had made him a cardinal besides ; and whoever wanted influ-
ence in England, or favor with the king,— whether he were a
foreign monarch or an English nobleman, — was obliged to make
a friend of the great Cardinal Wolsey.

He was a gay man, who could dance and jest and sing and
drink ; and those were the roads to see much, or rather so little,
of a heart as King Henry had. He was wonderfully fond of
pomp and glitter ; and so was the king. He knew a good deal
of the church learning of that time ; much of which consisted in
finding artful excuses and pretences for almost any wrong thing,
and in arguing that black was white, or any other color. This
kind of learning pleased the king too. For many such reasons,
the cardinal was high in estimation with the king , and, being
a man of far greater ability, knew as well how to manage him,
as a clever keeper may know to manage a wolf or a tiger, or
any other cruel and uncertain beast, that may turn upon him and
tear him any day. Never had there been in England such
state as my lord cardinal kept. His wealth was enormous j
equal, it was reckoned, to the riches of the crown. His palaces
were as splendid as the king's, and his retinue was eight hun-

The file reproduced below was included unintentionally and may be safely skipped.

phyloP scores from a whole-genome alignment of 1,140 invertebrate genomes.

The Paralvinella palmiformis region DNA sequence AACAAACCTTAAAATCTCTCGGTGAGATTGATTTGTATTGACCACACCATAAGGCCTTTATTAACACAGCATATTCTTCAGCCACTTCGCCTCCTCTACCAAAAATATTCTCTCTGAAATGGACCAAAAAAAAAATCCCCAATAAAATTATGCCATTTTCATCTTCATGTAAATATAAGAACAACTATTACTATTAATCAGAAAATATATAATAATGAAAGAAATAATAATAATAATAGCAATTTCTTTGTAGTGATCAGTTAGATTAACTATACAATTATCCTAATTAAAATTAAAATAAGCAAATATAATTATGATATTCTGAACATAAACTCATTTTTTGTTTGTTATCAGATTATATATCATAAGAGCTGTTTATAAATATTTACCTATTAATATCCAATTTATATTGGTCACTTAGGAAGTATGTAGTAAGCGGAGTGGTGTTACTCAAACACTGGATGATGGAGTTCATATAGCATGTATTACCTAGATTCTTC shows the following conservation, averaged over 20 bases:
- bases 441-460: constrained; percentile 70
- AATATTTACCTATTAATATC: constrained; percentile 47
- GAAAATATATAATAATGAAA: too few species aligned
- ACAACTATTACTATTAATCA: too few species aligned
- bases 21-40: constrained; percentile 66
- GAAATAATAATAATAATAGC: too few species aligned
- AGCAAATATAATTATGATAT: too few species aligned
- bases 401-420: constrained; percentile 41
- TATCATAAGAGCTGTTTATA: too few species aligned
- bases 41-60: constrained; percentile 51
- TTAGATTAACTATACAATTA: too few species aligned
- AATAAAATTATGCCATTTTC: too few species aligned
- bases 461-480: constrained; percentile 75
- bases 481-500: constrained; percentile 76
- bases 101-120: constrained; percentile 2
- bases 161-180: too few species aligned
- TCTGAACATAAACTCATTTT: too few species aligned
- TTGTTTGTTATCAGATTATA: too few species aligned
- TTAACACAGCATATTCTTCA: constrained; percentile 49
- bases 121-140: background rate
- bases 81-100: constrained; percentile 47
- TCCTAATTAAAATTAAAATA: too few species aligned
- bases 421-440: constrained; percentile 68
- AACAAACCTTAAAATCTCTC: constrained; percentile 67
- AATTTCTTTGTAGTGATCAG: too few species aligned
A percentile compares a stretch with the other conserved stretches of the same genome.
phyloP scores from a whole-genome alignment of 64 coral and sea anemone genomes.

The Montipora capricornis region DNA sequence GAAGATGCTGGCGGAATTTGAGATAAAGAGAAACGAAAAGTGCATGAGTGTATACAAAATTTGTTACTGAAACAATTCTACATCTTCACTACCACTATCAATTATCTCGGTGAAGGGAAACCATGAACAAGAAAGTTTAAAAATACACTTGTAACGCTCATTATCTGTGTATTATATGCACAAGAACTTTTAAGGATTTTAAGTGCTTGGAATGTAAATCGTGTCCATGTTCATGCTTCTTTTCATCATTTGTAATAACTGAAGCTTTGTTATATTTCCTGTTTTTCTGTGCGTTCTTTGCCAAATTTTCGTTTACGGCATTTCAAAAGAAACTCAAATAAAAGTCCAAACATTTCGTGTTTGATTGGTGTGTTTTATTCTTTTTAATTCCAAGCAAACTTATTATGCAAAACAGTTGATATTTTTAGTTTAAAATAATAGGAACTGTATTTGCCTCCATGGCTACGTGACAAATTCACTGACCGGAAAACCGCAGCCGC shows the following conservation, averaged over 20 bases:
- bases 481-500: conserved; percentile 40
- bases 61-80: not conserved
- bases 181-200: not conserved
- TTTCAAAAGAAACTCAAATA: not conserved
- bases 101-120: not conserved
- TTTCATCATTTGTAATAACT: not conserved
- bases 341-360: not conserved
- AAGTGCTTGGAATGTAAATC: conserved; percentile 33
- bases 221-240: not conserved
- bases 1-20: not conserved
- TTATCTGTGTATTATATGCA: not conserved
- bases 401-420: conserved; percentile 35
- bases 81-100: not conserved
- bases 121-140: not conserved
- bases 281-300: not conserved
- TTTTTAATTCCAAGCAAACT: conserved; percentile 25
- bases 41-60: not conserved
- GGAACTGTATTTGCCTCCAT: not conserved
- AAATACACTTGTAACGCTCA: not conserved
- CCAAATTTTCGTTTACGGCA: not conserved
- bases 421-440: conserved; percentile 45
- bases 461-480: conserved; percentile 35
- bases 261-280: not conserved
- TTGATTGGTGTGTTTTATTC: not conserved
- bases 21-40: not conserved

dred strong. He held his court, dreesed out from top to toe in
flaming scarlet ; and his very shoes were golden, set with
precious stones. His followers rode on blood horses ; while he,


with a wonderful affection of humility in the midst of his great
splendor, ambled on a mule with a red velvet saddle and bridle
and golden stirrups.

Through the influence of this stately priest, a grand meeting
was arranged to take place between the French and English
kings in France, but on ground belonging to England. A pro-
digious sliow of friendship and rejoicing was to be made on the
occasion ; and heralds were sent to proclaim with brazen trum-
pets through all the principal cities of Europe, that, on a certain
day, the kings of France and England, as companions and
brothers in arms, each attended by eighteen followers, would